NEEDED: A DIPLOMATIC SURGE: There is overwhelming agreement that no military solution exists for the problems in Iraq. “You could put a soldier or a Marine on every street corner in Baghdad,” former Reagan assistant defense secretary and American Progress Senior Fellow Lawrence Korb said yesterday on CNN. “But until [Iraqi officials] make the tough political decisions that balance the power of the central government and the provinces, distributes the oil revenues, protects minority rights, until you do that, I don’t think it will make a difference.” For this reason, the Center for American Progress argued in a memo last month that “the United States should undertake a fundamental strategic shift centered on a political and diplomatic surge aimed at resolving Iraq’s civil war and stabilizing other parts of the Middle East.” (Korb and American Progress Senior Fellow Brian Katulis explain the diplomatic surge in more detail here.) The Bush administration continues to reject a comprehensive regional approach to Iraq. Instead, according to the Wall Street Journal, its diplomatic push will be focused on “funnel[ing] U.S. money to moderate Iraqi political parties as a means of building a centrist political coalition to support Mr. Maliki,” which the Journal describes as part of “an effort by Mr. Bush to retool his Iraq strategy across all fronts.” In fact, funding Iraqi political parties is not a new strategy. According to reporter Seymour Hersh, it was carried out covertly on at least one other occasion, during the lead-up to Iraq’s January 2005 national elections, despite the opposition of some U.S. military advisers. In a memo to the State Department, Pentagon adviser Larry Diamond wrote that during the Cold War, the United States “channeled covert resources to political parties that appeared more moderate and democratic, and more pro-Western. That is no longer possible or sensible.” Then-Deputy Secretary of State Richard Armitage put an end to the efforts in early fall, reportedly with President Bush’s support. “There was a question at a principals’ meeting about whether we should try and change the vote,” Armitage recalled, and the President said several times, “We will not put our thumb on the scale.”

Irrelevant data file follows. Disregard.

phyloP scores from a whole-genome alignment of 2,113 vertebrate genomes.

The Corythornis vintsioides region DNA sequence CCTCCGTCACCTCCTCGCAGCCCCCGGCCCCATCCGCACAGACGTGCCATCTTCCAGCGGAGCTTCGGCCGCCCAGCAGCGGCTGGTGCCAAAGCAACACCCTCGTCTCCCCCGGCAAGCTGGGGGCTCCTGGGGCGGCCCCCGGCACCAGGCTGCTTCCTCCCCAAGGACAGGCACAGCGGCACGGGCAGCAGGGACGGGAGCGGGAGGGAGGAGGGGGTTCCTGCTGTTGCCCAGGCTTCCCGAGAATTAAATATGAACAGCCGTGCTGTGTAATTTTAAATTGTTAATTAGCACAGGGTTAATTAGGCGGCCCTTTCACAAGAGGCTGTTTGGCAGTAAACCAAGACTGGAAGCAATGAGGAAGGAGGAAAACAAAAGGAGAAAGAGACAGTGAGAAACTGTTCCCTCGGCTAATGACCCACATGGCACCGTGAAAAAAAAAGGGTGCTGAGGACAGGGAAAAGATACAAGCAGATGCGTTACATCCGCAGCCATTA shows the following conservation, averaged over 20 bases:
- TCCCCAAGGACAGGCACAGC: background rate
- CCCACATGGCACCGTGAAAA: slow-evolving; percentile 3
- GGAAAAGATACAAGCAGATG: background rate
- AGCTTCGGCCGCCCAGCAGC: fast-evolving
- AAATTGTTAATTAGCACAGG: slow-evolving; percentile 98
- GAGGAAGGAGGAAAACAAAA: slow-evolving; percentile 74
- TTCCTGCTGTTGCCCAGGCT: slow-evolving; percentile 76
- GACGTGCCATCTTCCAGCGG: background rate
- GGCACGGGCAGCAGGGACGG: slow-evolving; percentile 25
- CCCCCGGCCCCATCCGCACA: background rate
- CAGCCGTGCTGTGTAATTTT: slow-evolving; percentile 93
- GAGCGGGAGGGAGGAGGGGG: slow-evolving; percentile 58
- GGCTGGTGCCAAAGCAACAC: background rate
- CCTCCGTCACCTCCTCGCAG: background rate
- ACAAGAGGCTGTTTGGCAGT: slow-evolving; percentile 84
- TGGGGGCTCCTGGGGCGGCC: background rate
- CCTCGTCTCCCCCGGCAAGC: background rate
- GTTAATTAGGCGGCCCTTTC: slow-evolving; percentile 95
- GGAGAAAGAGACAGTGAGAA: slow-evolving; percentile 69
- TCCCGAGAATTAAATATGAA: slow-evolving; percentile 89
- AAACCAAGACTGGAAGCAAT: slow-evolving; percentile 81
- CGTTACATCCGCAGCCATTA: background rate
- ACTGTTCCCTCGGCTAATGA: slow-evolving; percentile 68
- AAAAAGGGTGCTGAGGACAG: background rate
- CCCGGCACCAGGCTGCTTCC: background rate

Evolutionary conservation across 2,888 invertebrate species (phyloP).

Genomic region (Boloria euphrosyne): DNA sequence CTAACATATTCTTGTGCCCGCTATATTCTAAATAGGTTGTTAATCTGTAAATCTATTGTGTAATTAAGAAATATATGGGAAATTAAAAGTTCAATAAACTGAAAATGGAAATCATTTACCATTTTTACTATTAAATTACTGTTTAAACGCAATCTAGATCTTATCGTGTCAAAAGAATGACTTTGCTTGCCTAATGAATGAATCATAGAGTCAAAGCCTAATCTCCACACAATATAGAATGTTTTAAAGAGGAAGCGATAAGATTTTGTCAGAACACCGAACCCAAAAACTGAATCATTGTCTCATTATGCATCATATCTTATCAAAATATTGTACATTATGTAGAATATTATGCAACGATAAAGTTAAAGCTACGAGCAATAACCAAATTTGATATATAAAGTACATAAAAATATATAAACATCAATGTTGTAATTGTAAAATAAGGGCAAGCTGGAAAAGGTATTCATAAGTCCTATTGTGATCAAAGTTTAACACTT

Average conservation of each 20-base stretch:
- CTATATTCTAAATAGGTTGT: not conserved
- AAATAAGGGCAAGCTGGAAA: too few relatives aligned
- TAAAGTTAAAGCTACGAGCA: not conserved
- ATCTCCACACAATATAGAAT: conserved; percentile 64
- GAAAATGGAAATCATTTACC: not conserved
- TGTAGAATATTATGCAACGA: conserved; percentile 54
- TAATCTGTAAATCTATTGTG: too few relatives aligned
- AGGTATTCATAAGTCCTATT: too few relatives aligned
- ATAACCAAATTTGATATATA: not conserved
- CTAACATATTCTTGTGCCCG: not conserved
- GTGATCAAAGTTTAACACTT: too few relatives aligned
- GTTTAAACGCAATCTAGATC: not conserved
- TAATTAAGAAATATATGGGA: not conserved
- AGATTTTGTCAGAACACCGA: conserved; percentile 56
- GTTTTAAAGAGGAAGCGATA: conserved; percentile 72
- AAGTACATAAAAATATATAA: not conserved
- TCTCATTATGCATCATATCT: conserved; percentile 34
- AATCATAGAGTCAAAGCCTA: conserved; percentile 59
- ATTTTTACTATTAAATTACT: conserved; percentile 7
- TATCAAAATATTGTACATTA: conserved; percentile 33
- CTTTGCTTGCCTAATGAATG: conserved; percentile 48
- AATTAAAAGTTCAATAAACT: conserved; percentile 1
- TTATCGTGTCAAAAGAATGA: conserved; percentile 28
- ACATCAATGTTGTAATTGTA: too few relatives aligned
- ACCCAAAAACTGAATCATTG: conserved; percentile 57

MCCAIN’S NUMBERS GAME: Though Sen. John McCain (R-AZ) is the most prominent advocate of escalation, his position on the issue is extremely hazy. In October, McCain declared that “another 20,000 troops in Iraq” were necessary to stem the violence. Five weeks later, that number shot up five times. “We must have more troops over there, maybe 20,000 more Marines, and 80,000 Army,” McCain said. “We have to have a big enough surge that we can get Baghdad under control.” One month after that, McCain’s recommendation had dropped back down. “I would advocate two additional combat units in the Anbar Province, four in Baghdad with one in reserve. That’s about 30,000,” he told NBC News. On Jan. 4, during a Today Show appearance, McCain was asked, “Will 20,000 do the job in your opinion?” He responded, “I’m not sure. … To make it of short duration and small size would be the worst of all options to exercise, in my opinion.” And on Friday, when asked, “How many troops are you calling for in Iraq?” McCain answered, “We are not specific on numbers.” As for the “intellectual architect” of escalation, American Enterprise Institute scholar Frederick Kagan, increasing U.S. forces appears to be his only idea. “If we surge and it doesn’t work, it’s hard to imagine what we do after that,” he says.